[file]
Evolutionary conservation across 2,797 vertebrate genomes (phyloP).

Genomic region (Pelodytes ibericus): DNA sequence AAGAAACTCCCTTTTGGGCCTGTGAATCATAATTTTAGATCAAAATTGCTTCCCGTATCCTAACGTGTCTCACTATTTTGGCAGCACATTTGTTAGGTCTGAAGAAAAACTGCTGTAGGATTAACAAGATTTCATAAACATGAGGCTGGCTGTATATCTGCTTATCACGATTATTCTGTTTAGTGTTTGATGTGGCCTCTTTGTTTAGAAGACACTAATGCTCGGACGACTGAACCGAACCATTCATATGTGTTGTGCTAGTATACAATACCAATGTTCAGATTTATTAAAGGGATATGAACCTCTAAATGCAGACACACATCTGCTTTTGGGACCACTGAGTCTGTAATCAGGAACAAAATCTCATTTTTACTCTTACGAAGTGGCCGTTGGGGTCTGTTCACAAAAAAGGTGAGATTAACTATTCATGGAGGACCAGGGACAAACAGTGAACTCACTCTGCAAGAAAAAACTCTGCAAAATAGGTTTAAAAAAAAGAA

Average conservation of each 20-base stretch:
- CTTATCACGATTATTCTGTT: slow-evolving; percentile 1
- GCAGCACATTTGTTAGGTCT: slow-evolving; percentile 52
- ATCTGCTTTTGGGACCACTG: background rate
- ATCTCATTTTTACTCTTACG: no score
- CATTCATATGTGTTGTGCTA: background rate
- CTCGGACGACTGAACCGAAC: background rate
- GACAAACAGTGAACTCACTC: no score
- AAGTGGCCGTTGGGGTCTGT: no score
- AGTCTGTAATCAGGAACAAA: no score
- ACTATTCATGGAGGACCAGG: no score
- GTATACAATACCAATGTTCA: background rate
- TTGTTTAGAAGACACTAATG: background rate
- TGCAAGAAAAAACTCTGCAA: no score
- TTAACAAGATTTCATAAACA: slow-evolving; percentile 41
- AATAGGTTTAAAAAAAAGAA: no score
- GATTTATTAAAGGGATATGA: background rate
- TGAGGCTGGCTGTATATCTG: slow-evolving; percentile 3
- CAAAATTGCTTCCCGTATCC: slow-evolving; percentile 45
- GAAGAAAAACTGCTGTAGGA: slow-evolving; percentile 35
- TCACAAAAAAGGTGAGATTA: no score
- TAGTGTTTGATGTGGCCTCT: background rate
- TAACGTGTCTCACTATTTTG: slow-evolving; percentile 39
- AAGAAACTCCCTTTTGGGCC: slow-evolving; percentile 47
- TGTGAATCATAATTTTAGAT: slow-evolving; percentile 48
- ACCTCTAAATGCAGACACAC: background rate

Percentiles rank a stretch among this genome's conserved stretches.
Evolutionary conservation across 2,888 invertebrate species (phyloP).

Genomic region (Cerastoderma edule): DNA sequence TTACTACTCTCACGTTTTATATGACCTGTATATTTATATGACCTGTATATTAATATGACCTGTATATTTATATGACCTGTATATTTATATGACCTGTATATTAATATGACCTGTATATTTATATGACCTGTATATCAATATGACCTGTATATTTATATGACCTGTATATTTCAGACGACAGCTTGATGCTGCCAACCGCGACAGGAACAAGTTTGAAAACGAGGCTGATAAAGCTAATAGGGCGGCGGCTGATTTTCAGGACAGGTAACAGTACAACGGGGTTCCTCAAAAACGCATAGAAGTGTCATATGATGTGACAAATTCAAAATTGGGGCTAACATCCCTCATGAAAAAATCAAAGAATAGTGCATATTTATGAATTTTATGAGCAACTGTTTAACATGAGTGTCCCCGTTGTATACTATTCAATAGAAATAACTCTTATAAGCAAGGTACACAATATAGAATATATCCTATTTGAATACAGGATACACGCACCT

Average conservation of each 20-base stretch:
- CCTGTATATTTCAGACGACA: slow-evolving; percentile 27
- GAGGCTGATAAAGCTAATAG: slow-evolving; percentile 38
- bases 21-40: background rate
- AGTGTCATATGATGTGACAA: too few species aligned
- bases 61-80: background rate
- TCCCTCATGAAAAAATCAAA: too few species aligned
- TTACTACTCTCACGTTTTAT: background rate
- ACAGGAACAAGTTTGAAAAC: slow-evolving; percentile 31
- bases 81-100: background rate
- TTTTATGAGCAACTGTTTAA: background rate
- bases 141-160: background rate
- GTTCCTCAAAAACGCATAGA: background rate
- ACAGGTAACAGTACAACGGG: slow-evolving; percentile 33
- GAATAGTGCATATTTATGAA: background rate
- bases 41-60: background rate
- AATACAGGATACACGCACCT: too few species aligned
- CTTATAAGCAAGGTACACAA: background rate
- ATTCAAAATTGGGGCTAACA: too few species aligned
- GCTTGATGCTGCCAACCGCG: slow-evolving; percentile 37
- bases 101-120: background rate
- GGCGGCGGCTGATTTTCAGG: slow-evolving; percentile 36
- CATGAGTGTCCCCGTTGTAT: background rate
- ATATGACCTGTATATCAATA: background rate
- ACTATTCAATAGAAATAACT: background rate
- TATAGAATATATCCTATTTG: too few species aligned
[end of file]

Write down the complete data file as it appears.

Evolutionary conservation across 2,797 vertebrate genomes (phyloP).

Genomic region (Pelodytes ibericus): DNA sequence AAGAAACTCCCTTTTGGGCCTGTGAATCATAATTTTAGATCAAAATTGCTTCCCGTATCCTAACGTGTCTCACTATTTTGGCAGCACATTTGTTAGGTCTGAAGAAAAACTGCTGTAGGATTAACAAGATTTCATAAACATGAGGCTGGCTGTATATCTGCTTATCACGATTATTCTGTTTAGTGTTTGATGTGGCCTCTTTGTTTAGAAGACACTAATGCTCGGACGACTGAACCGAACCATTCATATGTGTTGTGCTAGTATACAATACCAATGTTCAGATTTATTAAAGGGATATGAACCTCTAAATGCAGACACACATCTGCTTTTGGGACCACTGAGTCTGTAATCAGGAACAAAATCTCATTTTTACTCTTACGAAGTGGCCGTTGGGGTCTGTTCACAAAAAAGGTGAGATTAACTATTCATGGAGGACCAGGGACAAACAGTGAACTCACTCTGCAAGAAAAAACTCTGCAAAATAGGTTTAAAAAAAAGAA

Average conservation of each 20-base stretch:
- CTTATCACGATTATTCTGTT: slow-evolving; percentile 1
- GCAGCACATTTGTTAGGTCT: slow-evolving; percentile 52
- ATCTGCTTTTGGGACCACTG: background rate
- ATCTCATTTTTACTCTTACG: no score
- CATTCATATGTGTTGTGCTA: background rate
- CTCGGACGACTGAACCGAAC: background rate
- GACAAACAGTGAACTCACTC: no score
- AAGTGGCCGTTGGGGTCTGT: no score
- AGTCTGTAATCAGGAACAAA: no score
- ACTATTCATGGAGGACCAGG: no score
- GTATACAATACCAATGTTCA: background rate
- TTGTTTAGAAGACACTAATG: background rate
- TGCAAGAAAAAACTCTGCAA: no score
- TTAACAAGATTTCATAAACA: slow-evolving; percentile 41
- AATAGGTTTAAAAAAAAGAA: no score
- GATTTATTAAAGGGATATGA: background rate
- TGAGGCTGGCTGTATATCTG: slow-evolving; percentile 3
- CAAAATTGCTTCCCGTATCC: slow-evolving; percentile 45
- GAAGAAAAACTGCTGTAGGA: slow-evolving; percentile 35
- TCACAAAAAAGGTGAGATTA: no score
- TAGTGTTTGATGTGGCCTCT: background rate
- TAACGTGTCTCACTATTTTG: slow-evolving; percentile 39
- AAGAAACTCCCTTTTGGGCC: slow-evolving; percentile 47
- TGTGAATCATAATTTTAGAT: slow-evolving; percentile 48
- ACCTCTAAATGCAGACACAC: background rate

Percentiles rank a stretch among this genome's conserved stretches.
Evolutionary conservation across 2,888 invertebrate species (phyloP).

Genomic region (Cerastoderma edule): DNA sequence TTACTACTCTCACGTTTTATATGACCTGTATATTTATATGACCTGTATATTAATATGACCTGTATATTTATATGACCTGTATATTTATATGACCTGTATATTAATATGACCTGTATATTTATATGACCTGTATATCAATATGACCTGTATATTTATATGACCTGTATATTTCAGACGACAGCTTGATGCTGCCAACCGCGACAGGAACAAGTTTGAAAACGAGGCTGATAAAGCTAATAGGGCGGCGGCTGATTTTCAGGACAGGTAACAGTACAACGGGGTTCCTCAAAAACGCATAGAAGTGTCATATGATGTGACAAATTCAAAATTGGGGCTAACATCCCTCATGAAAAAATCAAAGAATAGTGCATATTTATGAATTTTATGAGCAACTGTTTAACATGAGTGTCCCCGTTGTATACTATTCAATAGAAATAACTCTTATAAGCAAGGTACACAATATAGAATATATCCTATTTGAATACAGGATACACGCACCT

Average conservation of each 20-base stretch:
- CCTGTATATTTCAGACGACA: slow-evolving; percentile 27
- GAGGCTGATAAAGCTAATAG: slow-evolving; percentile 38
- bases 21-40: background rate
- AGTGTCATATGATGTGACAA: too few species aligned
- bases 61-80: background rate
- TCCCTCATGAAAAAATCAAA: too few species aligned
- TTACTACTCTCACGTTTTAT: background rate
- ACAGGAACAAGTTTGAAAAC: slow-evolving; percentile 31
- bases 81-100: background rate
- TTTTATGAGCAACTGTTTAA: background rate
- bases 141-160: background rate
- GTTCCTCAAAAACGCATAGA: background rate
- ACAGGTAACAGTACAACGGG: slow-evolving; percentile 33
- GAATAGTGCATATTTATGAA: background rate
- bases 41-60: background rate
- AATACAGGATACACGCACCT: too few species aligned
- CTTATAAGCAAGGTACACAA: background rate
- ATTCAAAATTGGGGCTAACA: too few species aligned
- GCTTGATGCTGCCAACCGCG: slow-evolving; percentile 37
- bases 101-120: background rate
- GGCGGCGGCTGATTTTCAGG: slow-evolving; percentile 36
- CATGAGTGTCCCCGTTGTAT: background rate
- ATATGACCTGTATATCAATA: background rate
- ACTATTCAATAGAAATAACT: background rate
- TATAGAATATATCCTATTTG: too few species aligned